It is always reassuring to learn others have done similarly foolish and even dangerous things without much forethought and survived. Perhaps that is why The Moth Story Slamm, held monthly at Cafe Istanbul and produced by WWNO-FM, has attracted such an enthusiastic and loyal following.
Based on the thunderous applause, more than a couple of people in the audience recently, and possibly the whole room, could identify with youthful indiscretions.
The sometimes-meandering and incredible stories involved road trips, kidnapping, breaking and entering, false pregnancies or car crashes, among other mishaps.
WWNO chose and announced a theme in advance so would-be participants could prepare to deliver a five-minute monologue based on an event when they really needed an escape route.
The stories tended to be highly personal and terribly true, providing a moment of stark self-revelation.
Joseph Daniel talked about leaving a friend for dead in a snowdrift out of spite; Leslie Roth took off on a spontaneous trip to Africa with a cheating boyfriend, admittedly the “worst boyfriend of all times,” whom she nevertheless decided to help steal a boat in London, dragging it in a wheelbarrow through Kensington Gardens before being stopped by coppers.
“That was a story about Africa that said nothing about Africa,” commented Eve Troeh, the station’s amiable news director and show host.
Interestingly, the winning story involved a less exotic visit to an urgent care center, demonstrating that one must be ready at almost any time for quick escape.
The Moth Radio Hour is produced in New York City, but many National Public Radio affiliates have spun off their own storytelling contests.
When WWNO launched its version in October, two producers and a host came from New York to help establish the format.
“The goal is to make it look informal and to be in line with the national show,” said Mallory Falk, producer.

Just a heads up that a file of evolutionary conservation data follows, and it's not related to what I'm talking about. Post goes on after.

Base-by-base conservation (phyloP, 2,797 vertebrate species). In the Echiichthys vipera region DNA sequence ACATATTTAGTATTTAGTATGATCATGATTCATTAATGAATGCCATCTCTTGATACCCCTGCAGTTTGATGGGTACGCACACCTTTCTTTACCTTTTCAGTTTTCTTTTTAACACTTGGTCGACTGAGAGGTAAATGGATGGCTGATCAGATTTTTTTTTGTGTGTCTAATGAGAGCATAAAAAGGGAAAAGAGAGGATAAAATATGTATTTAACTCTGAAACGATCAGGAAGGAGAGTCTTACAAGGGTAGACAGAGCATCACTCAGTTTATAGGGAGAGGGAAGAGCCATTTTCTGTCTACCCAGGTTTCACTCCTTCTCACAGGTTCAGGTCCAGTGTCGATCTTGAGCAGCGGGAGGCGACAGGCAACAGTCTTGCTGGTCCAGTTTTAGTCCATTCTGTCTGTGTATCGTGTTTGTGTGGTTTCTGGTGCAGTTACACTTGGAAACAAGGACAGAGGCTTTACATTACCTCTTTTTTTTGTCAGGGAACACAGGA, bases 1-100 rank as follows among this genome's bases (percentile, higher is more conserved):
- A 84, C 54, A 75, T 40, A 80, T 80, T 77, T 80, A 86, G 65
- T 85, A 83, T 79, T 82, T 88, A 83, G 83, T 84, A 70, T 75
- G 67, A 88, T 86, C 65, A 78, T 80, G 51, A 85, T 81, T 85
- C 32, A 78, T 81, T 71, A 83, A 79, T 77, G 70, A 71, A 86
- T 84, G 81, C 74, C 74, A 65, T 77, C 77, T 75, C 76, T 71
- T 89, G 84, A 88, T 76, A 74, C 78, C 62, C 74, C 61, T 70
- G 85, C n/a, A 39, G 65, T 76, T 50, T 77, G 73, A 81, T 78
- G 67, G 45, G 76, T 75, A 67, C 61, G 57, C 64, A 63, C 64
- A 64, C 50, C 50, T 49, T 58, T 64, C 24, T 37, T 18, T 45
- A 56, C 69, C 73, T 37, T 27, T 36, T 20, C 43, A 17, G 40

Attendees’ names are randomly drawn by the host and performances judged by three audience-member teams. Later this year, winners from each monthly show will face off and the winner will go to a national competition. There are no prizes and little notoriety. So why do it?
“People see the Moth as an opportunity and now have a platform,” Falk said.
A good story should have a beginning, middle and end with the storyteller experiencing some type of transformation, said Falk who also teaches storytelling to schoolchildren. Some of the stories rambled and abruptly wound up when time ran out.
Several contestants exceeded the five-minute limit, heralded with a tune on an old-fashioned recorder. Raconteurs climbed onstage carrying beers, so alcohol could have had some effect on their losing track of time.
Thus far, a mix of complete amateurs and more experienced speakers have entered the story slam, but the process provides “equal opportunity” with the possibility anybody’s name can be pulled from the bucket.
The night’s winning storyteller is criminal defense attorney Meghan Shapiro. Although she has significant experience in public speaking, she’d never told a personal story before a crowd.
“I outlined it to make sure it had a good flow and story arc,” said Shapiro. “A good ending is just as important in court.”
Ken Conner Jr. recalled his adventure as a private investigator hired by a couple to retrieve their son who had joined a cult in San Francisco. But when Conner attempted to grab the boy on the street, Good Samaritans intervened, turning his rescue mission into a brawl.
Troeh summed up the moral to his story: “You do not want to run into a Good Samaritan if you’re going to kidnap someone.”
The Moth Story Slam returns Tuesday, May 13, at Cafe Istanbul. The theme is “Karma.” Go to http://themoth.org/events for more information.